Becoming a Whistleblower
A person can be compensated for becoming a Whistleblower and exposing those companies that are committing fraud against the U.S. government.
The Small Business Administration (SBA) created the HUBZone program to encourage business development in Historically Underutilized Business Zones. HUBZones are urban and rural areas with low income, high poverty or high levels of unemployment. In addition, they are regions experiencing a military base closure, a major natural disaster or a catastrophic event that qualifies them for federal disaster aid.
The HUBZone Program was intended to provide legitimate small businesses with a pathway for contracting with the federal government. Unfortunately, it has become a prime target for fraud mostly by larger companies intent on using a legitimate HUBZone business as a pass-through to get access to so-called “set-aside” contracts or subcontracts.
Business HUBZone Qualifications
A business must have the following to qualify for the HUBZone program:
- Be a small business as determined by the SBA
- Be at least 51 percent owned and controlled by U.S. citizens, a Community Development Corporation, an agricultural cooperative, a Native Hawaiian organization or a Native American tribe
- Have its principal office located in a HUBZone
- Have at least 35 percent of its employees living in a HUBZone
The full qualification criteria for the program are available in Title 13 Part 126 Subpart B of the Code of Federal Regulations (CFR). Prospective program participants can also get a preliminary assessment of whether they qualify at the SBA’s Certify website.
Small businesses unable to meet the needs of a federal contract on their own sometimes need to collaborate with larger companies. This is actually quite common and legal. There are perfectly legitimate ways to engage in such a partnership and the SBA provides extensive guidance on how to do so. Unfortunately, HUBZone businesses are often approached with proposals to commit fraud. Here are a few of the fraudulent activities commonly used:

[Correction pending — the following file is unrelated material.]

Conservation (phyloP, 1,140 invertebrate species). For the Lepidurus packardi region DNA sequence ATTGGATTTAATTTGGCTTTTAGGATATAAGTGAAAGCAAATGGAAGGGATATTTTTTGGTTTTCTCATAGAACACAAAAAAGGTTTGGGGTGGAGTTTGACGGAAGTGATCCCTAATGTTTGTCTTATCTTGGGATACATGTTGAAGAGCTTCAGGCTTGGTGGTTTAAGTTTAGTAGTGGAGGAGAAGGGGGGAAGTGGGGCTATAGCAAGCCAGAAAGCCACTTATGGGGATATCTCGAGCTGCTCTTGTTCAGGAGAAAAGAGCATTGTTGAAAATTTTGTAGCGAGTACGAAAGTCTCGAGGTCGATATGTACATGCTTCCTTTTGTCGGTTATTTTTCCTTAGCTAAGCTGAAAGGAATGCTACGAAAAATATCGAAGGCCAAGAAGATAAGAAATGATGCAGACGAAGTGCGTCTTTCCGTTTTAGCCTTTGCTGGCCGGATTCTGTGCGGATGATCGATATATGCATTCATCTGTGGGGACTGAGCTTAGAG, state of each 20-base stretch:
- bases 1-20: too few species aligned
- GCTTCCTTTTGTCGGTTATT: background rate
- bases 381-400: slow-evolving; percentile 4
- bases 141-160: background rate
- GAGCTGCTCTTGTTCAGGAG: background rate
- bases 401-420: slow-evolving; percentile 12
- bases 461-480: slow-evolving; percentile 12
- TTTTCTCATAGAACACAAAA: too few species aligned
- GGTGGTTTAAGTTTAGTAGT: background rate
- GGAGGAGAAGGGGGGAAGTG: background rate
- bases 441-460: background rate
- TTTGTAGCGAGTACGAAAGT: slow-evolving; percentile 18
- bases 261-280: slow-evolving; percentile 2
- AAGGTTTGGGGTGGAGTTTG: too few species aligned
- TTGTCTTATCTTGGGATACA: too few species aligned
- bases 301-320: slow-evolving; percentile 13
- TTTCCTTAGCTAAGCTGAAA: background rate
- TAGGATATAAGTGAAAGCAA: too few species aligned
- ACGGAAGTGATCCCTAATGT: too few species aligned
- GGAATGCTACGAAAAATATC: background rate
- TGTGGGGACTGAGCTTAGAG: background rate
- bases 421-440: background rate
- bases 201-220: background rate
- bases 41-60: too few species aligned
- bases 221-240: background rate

- Making false representations about the company’s size, office location or ownership in order to secure a HUBZone certification and qualify for certain set-aside contracts.
- Serving only as a financial pass-through while performing very little or none of the work actually required under the contract.
- Obtaining HUBZone certification legitimately, but then moving the primary office outside of the zone or failing to ensure that at least 35 percent of the employees performing the work reside in a HUBZone designated area.
Participating in such a fraudulent scheme can potentially cause a small business to lose its HUBZone certification, face criminal prosecution or be financially liable for damages in civil actions brought by whistleblowers under the Federal False Claims Act.
With over 30 years of experience in Qui Tam cases, the attorneys on Baron & Budd’s whistleblower representation team have represented some 70 clients in government fraud cases returning over $5.4 billion to federal and state agencies, with whistleblower recovery shares as high as 49%. They are ready to help if you feel you have the evidence needed in order to pursue a whistleblower lawsuit. Please call [plink phone=”whistleblower” or complete our online case intake form if you would like more information. For more information, see How do I become a government fraud whistleblower?